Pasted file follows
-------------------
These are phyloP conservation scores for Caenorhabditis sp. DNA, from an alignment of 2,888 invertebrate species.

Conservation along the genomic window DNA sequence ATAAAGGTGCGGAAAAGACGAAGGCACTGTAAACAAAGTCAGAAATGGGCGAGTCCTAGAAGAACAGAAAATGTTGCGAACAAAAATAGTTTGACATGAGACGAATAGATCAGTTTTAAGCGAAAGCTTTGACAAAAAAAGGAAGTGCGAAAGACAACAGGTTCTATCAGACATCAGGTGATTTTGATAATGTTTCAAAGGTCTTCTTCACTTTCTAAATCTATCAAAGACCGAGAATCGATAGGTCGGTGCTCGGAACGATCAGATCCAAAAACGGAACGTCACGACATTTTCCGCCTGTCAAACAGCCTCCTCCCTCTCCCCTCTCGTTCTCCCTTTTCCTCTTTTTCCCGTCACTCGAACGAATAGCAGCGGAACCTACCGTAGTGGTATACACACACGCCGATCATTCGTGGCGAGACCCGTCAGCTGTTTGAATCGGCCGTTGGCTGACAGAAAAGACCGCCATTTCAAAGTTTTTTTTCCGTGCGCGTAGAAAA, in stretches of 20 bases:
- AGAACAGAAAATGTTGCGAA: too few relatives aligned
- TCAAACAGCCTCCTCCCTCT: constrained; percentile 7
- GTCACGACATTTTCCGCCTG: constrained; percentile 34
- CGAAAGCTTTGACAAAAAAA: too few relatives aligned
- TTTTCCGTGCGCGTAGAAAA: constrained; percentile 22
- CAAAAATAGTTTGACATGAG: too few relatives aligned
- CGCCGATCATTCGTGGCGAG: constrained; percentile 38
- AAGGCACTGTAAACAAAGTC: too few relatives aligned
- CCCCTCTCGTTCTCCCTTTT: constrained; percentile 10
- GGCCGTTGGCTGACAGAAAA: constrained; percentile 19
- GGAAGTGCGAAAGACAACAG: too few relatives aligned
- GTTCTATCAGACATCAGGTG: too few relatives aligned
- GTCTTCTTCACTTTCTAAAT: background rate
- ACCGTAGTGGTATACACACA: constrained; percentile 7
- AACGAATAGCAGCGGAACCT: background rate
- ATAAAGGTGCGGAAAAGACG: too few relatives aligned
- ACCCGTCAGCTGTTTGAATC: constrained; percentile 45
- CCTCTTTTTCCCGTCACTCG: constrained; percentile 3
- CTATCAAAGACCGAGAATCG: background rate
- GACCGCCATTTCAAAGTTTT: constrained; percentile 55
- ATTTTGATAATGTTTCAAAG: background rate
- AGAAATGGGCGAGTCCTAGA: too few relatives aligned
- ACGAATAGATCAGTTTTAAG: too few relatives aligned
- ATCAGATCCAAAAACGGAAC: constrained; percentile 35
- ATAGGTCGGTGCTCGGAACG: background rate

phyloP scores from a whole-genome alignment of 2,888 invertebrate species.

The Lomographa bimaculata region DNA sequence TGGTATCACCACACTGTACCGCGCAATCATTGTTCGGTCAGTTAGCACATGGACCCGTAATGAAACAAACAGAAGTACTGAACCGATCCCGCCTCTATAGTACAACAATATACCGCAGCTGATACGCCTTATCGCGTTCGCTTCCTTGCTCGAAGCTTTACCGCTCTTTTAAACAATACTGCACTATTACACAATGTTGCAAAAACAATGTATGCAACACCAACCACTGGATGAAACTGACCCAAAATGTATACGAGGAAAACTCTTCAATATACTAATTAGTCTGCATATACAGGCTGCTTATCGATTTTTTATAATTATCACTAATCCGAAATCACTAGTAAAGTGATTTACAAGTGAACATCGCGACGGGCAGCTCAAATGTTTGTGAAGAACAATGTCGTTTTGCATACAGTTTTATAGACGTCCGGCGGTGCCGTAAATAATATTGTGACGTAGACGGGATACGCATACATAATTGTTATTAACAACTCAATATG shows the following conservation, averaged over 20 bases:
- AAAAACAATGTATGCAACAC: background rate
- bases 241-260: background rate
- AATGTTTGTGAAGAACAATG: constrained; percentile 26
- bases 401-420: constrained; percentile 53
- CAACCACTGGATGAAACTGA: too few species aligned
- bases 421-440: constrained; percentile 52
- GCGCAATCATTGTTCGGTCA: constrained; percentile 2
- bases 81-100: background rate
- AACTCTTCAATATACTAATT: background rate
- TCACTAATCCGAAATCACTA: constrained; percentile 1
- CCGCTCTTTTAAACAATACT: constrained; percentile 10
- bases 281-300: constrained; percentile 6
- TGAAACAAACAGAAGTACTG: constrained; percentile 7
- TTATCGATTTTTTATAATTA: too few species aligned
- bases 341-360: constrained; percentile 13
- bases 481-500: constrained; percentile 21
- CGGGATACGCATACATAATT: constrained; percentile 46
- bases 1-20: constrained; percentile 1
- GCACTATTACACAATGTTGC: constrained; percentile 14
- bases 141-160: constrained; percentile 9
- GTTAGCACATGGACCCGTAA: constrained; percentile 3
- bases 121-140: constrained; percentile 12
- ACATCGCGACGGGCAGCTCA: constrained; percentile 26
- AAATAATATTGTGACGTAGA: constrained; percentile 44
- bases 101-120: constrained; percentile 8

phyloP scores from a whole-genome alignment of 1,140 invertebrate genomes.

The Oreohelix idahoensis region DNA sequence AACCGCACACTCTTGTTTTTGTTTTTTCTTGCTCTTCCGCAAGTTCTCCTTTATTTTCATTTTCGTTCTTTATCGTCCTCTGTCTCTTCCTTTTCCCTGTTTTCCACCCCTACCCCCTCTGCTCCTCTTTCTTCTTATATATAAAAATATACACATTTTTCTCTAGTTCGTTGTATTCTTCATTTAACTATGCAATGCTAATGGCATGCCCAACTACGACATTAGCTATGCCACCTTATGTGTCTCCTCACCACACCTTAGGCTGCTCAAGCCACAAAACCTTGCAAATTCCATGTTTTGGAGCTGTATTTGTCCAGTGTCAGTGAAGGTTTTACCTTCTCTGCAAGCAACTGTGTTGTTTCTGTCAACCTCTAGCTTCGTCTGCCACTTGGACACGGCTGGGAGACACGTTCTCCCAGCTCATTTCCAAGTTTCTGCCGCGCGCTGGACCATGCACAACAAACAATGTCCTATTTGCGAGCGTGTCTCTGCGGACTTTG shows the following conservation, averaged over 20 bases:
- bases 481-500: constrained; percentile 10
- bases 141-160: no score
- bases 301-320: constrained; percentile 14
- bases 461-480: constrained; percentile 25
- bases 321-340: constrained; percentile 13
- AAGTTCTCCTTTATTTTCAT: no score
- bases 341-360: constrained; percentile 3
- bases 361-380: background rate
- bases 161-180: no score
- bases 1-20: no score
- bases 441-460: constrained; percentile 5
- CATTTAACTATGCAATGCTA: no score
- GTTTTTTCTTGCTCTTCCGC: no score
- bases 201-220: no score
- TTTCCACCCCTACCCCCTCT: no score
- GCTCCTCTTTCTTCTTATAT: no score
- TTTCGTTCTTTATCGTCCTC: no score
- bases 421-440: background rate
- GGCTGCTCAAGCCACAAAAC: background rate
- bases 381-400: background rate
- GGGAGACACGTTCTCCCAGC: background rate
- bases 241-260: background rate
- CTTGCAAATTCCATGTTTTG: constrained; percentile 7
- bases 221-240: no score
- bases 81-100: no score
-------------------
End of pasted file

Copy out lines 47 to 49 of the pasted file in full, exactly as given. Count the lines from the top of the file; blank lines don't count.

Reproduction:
- bases 1-20: constrained; percentile 1
- GCACTATTACACAATGTTGC: constrained; percentile 14
- bases 141-160: constrained; percentile 9